Friendship difficulties can become a major distraction. Observing friends’, clients’, and my own experiences, conflict within a friendship creates anguish in a woman’s life. Likewise, confronting a friend is probably one of the most challenging things you can do.
Why it’s challenging
It’s understandable why we avoid conflicts with friends. If a friend says things that annoy us, we tend to hold our tongues. If a friend does things that we disapprove of or that bother us, we try to ignore them or maybe even make mental excuses for her.
We may try to suppress our true feelings to preserve the friendship.
Meanwhile, the problem or conflict nags at us: we feel hurt and then worry.
There are no easy answers. Every conflict is unique, as is every relationship. In addition, timing matters. So most of the time it’s hard to know the “right” thing to do with friendship difficulties.
What is needed
What I’ve learned from working with clients is that long-term friendships require both courage and confidence. Yet when conflicts occur, the last thing you may feel is courageous and confident. Instead, you may feel disappointed, angry, hurt, and weak.
The key here is to understand that it is not that we need strength or boldness to confront or even engage our friends. Rather, we need courage and confidence to accept our own vulnerabilities, hurts, and failings.
Here are some suggestions that my clients and I have found helpful.
Steps to take
- Go easy on yourself. Societal norms and our own expectations that women and girls have close girlfriends or “BFFs” work against women. They lead you to believe that you’re “abnormal” when conflict arises in your friendships with other women. On the contrary, conflict among friends is both normal and challenging! It’s something all women encounter and with which most women have difficulty. The last thing you should do is tell yourself, “This shouldn’t be happening,” or “I should be able to figure this out.”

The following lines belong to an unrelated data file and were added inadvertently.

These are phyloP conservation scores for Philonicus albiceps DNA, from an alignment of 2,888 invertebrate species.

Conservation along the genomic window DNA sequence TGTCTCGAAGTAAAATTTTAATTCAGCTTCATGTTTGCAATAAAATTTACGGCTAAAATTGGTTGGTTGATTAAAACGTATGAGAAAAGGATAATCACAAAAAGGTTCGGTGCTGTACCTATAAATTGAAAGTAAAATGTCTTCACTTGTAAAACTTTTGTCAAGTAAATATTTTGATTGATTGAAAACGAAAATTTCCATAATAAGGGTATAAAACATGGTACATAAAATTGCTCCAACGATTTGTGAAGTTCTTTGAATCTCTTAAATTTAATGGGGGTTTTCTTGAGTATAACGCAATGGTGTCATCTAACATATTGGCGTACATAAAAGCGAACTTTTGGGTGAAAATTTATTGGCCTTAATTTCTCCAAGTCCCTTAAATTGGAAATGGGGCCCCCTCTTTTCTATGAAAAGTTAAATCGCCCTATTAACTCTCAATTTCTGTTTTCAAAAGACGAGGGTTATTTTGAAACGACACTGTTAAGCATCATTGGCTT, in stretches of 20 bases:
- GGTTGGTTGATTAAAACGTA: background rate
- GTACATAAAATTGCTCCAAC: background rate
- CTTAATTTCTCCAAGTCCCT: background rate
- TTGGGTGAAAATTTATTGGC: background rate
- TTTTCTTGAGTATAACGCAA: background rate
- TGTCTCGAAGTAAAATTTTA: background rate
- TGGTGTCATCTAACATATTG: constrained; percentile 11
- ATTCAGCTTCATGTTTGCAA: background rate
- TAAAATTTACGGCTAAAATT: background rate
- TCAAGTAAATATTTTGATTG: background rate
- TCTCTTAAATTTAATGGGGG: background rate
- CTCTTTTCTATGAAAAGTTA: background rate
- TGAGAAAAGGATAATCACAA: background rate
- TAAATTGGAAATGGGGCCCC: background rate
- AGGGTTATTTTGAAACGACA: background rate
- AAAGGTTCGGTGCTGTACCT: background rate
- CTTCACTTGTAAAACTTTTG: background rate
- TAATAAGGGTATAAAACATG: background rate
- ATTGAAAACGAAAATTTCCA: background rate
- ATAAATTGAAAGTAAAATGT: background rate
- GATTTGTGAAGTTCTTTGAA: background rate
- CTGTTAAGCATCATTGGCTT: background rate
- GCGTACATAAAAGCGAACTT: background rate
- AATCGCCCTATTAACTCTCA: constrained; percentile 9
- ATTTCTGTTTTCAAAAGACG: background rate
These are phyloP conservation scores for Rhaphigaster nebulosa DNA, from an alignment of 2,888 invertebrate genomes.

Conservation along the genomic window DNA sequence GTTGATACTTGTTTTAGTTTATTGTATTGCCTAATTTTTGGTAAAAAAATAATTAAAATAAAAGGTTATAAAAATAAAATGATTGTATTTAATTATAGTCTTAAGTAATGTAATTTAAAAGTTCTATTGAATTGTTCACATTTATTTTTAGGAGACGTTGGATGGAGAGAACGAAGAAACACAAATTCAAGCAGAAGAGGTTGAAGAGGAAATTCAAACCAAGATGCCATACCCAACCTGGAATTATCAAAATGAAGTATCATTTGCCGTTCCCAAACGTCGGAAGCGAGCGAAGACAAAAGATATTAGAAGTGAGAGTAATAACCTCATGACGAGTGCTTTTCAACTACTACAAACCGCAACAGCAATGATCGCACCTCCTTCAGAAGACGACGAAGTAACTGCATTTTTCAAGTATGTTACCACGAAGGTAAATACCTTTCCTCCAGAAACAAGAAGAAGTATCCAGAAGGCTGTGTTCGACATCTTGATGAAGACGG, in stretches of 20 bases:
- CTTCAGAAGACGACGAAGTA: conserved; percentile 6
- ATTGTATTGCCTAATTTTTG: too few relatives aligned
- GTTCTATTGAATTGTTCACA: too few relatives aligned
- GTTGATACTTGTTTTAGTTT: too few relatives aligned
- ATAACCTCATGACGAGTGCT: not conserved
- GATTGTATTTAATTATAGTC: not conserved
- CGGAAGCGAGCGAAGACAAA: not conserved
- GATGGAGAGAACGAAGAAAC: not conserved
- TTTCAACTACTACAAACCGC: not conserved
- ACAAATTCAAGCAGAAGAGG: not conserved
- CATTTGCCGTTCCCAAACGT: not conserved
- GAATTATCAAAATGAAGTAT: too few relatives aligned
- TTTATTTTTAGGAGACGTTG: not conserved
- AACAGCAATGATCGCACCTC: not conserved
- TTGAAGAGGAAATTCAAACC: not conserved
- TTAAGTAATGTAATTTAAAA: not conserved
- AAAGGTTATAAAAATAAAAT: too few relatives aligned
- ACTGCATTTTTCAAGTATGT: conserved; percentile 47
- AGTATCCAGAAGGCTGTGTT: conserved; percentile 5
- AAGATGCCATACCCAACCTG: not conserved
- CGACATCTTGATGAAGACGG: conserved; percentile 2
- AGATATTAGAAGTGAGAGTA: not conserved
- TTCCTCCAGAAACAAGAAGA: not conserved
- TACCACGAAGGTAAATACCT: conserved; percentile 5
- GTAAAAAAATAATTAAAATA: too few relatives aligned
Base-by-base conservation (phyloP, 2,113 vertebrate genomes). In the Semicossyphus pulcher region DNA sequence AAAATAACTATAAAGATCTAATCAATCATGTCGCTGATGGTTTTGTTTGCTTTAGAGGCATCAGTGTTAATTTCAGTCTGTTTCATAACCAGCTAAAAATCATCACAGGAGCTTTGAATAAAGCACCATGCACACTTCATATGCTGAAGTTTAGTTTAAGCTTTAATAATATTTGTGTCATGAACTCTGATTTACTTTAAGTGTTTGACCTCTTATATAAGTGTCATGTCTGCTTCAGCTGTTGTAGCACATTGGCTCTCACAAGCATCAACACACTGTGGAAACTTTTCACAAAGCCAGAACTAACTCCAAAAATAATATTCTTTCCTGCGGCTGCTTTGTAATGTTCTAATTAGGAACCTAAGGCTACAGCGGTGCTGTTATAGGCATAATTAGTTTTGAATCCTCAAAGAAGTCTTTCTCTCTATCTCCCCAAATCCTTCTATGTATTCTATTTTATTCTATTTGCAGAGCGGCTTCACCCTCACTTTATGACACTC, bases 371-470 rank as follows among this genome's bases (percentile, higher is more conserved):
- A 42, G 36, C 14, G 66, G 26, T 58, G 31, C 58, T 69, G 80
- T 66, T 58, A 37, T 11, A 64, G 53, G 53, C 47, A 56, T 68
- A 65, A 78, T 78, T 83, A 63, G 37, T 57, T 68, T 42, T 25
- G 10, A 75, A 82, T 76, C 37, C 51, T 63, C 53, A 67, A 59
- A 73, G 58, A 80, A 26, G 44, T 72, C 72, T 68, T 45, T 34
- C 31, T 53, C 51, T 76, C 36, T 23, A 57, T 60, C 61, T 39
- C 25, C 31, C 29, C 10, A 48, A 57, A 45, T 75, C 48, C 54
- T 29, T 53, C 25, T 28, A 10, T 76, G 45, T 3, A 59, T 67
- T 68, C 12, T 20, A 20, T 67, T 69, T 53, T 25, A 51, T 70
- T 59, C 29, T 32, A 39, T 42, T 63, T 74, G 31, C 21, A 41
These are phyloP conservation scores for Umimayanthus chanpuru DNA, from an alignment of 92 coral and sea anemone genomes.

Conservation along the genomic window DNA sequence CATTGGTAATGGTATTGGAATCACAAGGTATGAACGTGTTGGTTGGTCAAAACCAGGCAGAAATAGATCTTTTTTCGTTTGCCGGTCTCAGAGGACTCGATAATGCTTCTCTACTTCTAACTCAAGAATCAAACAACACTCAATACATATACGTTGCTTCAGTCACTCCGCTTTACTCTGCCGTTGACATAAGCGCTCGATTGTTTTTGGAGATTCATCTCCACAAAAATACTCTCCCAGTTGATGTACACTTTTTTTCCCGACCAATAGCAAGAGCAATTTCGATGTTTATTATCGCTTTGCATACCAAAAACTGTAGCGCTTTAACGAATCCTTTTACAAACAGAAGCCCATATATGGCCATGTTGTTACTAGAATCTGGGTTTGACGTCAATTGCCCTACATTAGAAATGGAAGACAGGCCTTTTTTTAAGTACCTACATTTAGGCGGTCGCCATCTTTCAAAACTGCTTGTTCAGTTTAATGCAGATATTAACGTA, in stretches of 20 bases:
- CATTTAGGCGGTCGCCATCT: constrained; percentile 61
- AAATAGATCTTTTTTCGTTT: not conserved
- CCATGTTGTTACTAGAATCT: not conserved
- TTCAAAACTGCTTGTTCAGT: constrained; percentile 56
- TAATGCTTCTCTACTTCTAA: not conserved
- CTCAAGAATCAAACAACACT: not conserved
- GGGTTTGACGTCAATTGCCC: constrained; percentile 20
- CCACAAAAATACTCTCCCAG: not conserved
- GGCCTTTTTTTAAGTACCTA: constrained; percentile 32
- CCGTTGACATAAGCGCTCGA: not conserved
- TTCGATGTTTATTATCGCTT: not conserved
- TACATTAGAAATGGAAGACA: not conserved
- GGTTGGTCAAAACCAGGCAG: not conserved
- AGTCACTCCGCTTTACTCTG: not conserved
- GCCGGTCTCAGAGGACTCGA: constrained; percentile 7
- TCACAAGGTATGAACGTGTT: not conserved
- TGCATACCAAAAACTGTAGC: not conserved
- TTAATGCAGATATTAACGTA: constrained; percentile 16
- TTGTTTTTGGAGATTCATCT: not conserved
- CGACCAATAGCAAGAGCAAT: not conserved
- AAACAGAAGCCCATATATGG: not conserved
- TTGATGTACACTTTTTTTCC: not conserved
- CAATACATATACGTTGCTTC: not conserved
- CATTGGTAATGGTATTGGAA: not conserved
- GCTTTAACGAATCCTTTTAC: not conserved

- Be willing to let go. As hard as it may be, recognize that conflict, whether you choose to address it or not, may sometimes lead to the end of a relationship. It happens. Yet for many women (and girls), this is hard to accept. We often want to be liked by and please everyone, even if we know that’s simply not possible. (In fact, that’s perfectionistic thinking!) Sometimes we need to accept the end of a relationship, let it go, and allow ourselves to mourn. Other times it helps to believe that the conflict hasn’t led to the end of—but simply a pause in—the friendship.
- Remember that it takes two to tango. In most conflicts, both parties have contributed to the conflict. (One exception is an abusive relationship.) If you don’t know what your contribution is, take a moment to figure out what you might have done.
- Take stock. Remind yourself of what’s good in your life. Seek out the companionship of other friends. Consider how you have been a good friend and are a good friend to others. Take a minute to reflect on what being a good friend means to you. Then ask yourself how you can nurture other good friendships in your life.
- Finally, ask for what you need. Try to figure out what that is. You may decide that you need to confront your friend and tell her what you need from her. Or you may decide to find what you need elsewhere. This requires both recognizing your own vulnerabilities and taking the initiative to take care of yourself.
If you have suggestions of your own based on what you’ve found helpful, I’d love to hear them.
The closer the relationship, the harder it is to cope with friendship difficulties. Sometimes it helps to talk about it. If you’d like to talk about it with me, please contact me.